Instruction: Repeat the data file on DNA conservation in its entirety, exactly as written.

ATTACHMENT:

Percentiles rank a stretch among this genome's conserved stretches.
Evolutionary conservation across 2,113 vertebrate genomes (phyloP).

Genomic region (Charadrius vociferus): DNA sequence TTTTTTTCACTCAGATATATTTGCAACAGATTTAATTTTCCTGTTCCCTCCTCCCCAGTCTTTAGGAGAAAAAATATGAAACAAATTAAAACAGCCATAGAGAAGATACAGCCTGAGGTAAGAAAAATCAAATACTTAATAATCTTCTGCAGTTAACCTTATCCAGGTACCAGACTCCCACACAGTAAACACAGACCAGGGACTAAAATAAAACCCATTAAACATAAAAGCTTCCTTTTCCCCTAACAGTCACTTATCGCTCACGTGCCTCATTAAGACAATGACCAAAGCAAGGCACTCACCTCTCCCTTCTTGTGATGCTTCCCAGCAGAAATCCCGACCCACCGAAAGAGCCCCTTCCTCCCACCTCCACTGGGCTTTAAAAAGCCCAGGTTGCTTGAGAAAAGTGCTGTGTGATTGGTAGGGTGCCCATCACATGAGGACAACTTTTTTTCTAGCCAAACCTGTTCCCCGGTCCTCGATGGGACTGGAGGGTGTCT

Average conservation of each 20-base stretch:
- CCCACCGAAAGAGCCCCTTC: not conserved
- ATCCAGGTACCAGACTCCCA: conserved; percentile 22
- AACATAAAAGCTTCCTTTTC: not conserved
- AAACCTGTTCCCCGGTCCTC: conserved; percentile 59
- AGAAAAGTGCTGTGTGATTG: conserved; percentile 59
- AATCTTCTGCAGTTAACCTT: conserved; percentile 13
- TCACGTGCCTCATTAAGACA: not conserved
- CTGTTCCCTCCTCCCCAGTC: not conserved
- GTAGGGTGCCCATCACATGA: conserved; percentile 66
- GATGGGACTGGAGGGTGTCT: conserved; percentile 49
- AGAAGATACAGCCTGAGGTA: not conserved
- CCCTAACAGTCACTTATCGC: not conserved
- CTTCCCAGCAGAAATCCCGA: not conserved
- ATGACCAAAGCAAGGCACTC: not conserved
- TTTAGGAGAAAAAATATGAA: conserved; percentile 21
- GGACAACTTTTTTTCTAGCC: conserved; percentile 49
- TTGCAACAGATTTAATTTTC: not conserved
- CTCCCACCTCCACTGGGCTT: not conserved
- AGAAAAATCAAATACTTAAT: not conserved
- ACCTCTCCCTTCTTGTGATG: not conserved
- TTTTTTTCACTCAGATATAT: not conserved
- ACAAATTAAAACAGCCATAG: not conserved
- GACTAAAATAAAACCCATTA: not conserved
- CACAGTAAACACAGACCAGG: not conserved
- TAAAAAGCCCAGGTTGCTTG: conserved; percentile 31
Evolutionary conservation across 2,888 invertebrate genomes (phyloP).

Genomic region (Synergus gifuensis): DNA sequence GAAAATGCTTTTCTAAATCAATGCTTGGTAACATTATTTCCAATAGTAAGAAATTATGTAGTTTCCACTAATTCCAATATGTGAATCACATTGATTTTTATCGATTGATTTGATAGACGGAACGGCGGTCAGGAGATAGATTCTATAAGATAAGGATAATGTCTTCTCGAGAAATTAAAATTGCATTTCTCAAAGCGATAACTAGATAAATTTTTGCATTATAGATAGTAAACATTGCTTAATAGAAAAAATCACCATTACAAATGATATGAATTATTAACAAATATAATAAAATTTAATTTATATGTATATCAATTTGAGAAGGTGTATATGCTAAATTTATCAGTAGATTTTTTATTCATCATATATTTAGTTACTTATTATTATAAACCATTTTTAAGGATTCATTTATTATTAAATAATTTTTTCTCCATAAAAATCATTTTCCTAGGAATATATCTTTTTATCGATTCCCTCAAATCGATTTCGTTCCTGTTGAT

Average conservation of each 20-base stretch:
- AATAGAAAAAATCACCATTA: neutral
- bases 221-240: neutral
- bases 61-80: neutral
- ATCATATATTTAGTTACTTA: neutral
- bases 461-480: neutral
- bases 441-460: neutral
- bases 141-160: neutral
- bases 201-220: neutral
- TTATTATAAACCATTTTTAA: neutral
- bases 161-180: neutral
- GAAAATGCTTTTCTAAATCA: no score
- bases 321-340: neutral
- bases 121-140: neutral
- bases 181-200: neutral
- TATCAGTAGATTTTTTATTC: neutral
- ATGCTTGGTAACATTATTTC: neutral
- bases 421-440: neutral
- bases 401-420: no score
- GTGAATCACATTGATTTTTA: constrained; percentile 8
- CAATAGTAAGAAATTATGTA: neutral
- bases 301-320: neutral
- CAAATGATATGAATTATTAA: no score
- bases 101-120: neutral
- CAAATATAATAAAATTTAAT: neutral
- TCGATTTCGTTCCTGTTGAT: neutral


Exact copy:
Percentiles rank a stretch among this genome's conserved stretches.
Evolutionary conservation across 2,113 vertebrate genomes (phyloP).

Genomic region (Charadrius vociferus): DNA sequence TTTTTTTCACTCAGATATATTTGCAACAGATTTAATTTTCCTGTTCCCTCCTCCCCAGTCTTTAGGAGAAAAAATATGAAACAAATTAAAACAGCCATAGAGAAGATACAGCCTGAGGTAAGAAAAATCAAATACTTAATAATCTTCTGCAGTTAACCTTATCCAGGTACCAGACTCCCACACAGTAAACACAGACCAGGGACTAAAATAAAACCCATTAAACATAAAAGCTTCCTTTTCCCCTAACAGTCACTTATCGCTCACGTGCCTCATTAAGACAATGACCAAAGCAAGGCACTCACCTCTCCCTTCTTGTGATGCTTCCCAGCAGAAATCCCGACCCACCGAAAGAGCCCCTTCCTCCCACCTCCACTGGGCTTTAAAAAGCCCAGGTTGCTTGAGAAAAGTGCTGTGTGATTGGTAGGGTGCCCATCACATGAGGACAACTTTTTTTCTAGCCAAACCTGTTCCCCGGTCCTCGATGGGACTGGAGGGTGTCT

Average conservation of each 20-base stretch:
- CCCACCGAAAGAGCCCCTTC: not conserved
- ATCCAGGTACCAGACTCCCA: conserved; percentile 22
- AACATAAAAGCTTCCTTTTC: not conserved
- AAACCTGTTCCCCGGTCCTC: conserved; percentile 59
- AGAAAAGTGCTGTGTGATTG: conserved; percentile 59
- AATCTTCTGCAGTTAACCTT: conserved; percentile 13
- TCACGTGCCTCATTAAGACA: not conserved
- CTGTTCCCTCCTCCCCAGTC: not conserved
- GTAGGGTGCCCATCACATGA: conserved; percentile 66
- GATGGGACTGGAGGGTGTCT: conserved; percentile 49
- AGAAGATACAGCCTGAGGTA: not conserved
- CCCTAACAGTCACTTATCGC: not conserved
- CTTCCCAGCAGAAATCCCGA: not conserved
- ATGACCAAAGCAAGGCACTC: not conserved
- TTTAGGAGAAAAAATATGAA: conserved; percentile 21
- GGACAACTTTTTTTCTAGCC: conserved; percentile 49
- TTGCAACAGATTTAATTTTC: not conserved
- CTCCCACCTCCACTGGGCTT: not conserved
- AGAAAAATCAAATACTTAAT: not conserved
- ACCTCTCCCTTCTTGTGATG: not conserved
- TTTTTTTCACTCAGATATAT: not conserved
- ACAAATTAAAACAGCCATAG: not conserved
- GACTAAAATAAAACCCATTA: not conserved
- CACAGTAAACACAGACCAGG: not conserved
- TAAAAAGCCCAGGTTGCTTG: conserved; percentile 31
Evolutionary conservation across 2,888 invertebrate genomes (phyloP).

Genomic region (Synergus gifuensis): DNA sequence GAAAATGCTTTTCTAAATCAATGCTTGGTAACATTATTTCCAATAGTAAGAAATTATGTAGTTTCCACTAATTCCAATATGTGAATCACATTGATTTTTATCGATTGATTTGATAGACGGAACGGCGGTCAGGAGATAGATTCTATAAGATAAGGATAATGTCTTCTCGAGAAATTAAAATTGCATTTCTCAAAGCGATAACTAGATAAATTTTTGCATTATAGATAGTAAACATTGCTTAATAGAAAAAATCACCATTACAAATGATATGAATTATTAACAAATATAATAAAATTTAATTTATATGTATATCAATTTGAGAAGGTGTATATGCTAAATTTATCAGTAGATTTTTTATTCATCATATATTTAGTTACTTATTATTATAAACCATTTTTAAGGATTCATTTATTATTAAATAATTTTTTCTCCATAAAAATCATTTTCCTAGGAATATATCTTTTTATCGATTCCCTCAAATCGATTTCGTTCCTGTTGAT

Average conservation of each 20-base stretch:
- AATAGAAAAAATCACCATTA: neutral
- bases 221-240: neutral
- bases 61-80: neutral
- ATCATATATTTAGTTACTTA: neutral
- bases 461-480: neutral
- bases 441-460: neutral
- bases 141-160: neutral
- bases 201-220: neutral
- TTATTATAAACCATTTTTAA: neutral
- bases 161-180: neutral
- GAAAATGCTTTTCTAAATCA: no score
- bases 321-340: neutral
- bases 121-140: neutral
- bases 181-200: neutral
- TATCAGTAGATTTTTTATTC: neutral
- ATGCTTGGTAACATTATTTC: neutral
- bases 421-440: neutral
- bases 401-420: no score
- GTGAATCACATTGATTTTTA: constrained; percentile 8
- CAATAGTAAGAAATTATGTA: neutral
- bases 301-320: neutral
- CAAATGATATGAATTATTAA: no score
- bases 101-120: neutral
- CAAATATAATAAAATTTAAT: neutral
- TCGATTTCGTTCCTGTTGAT: neutral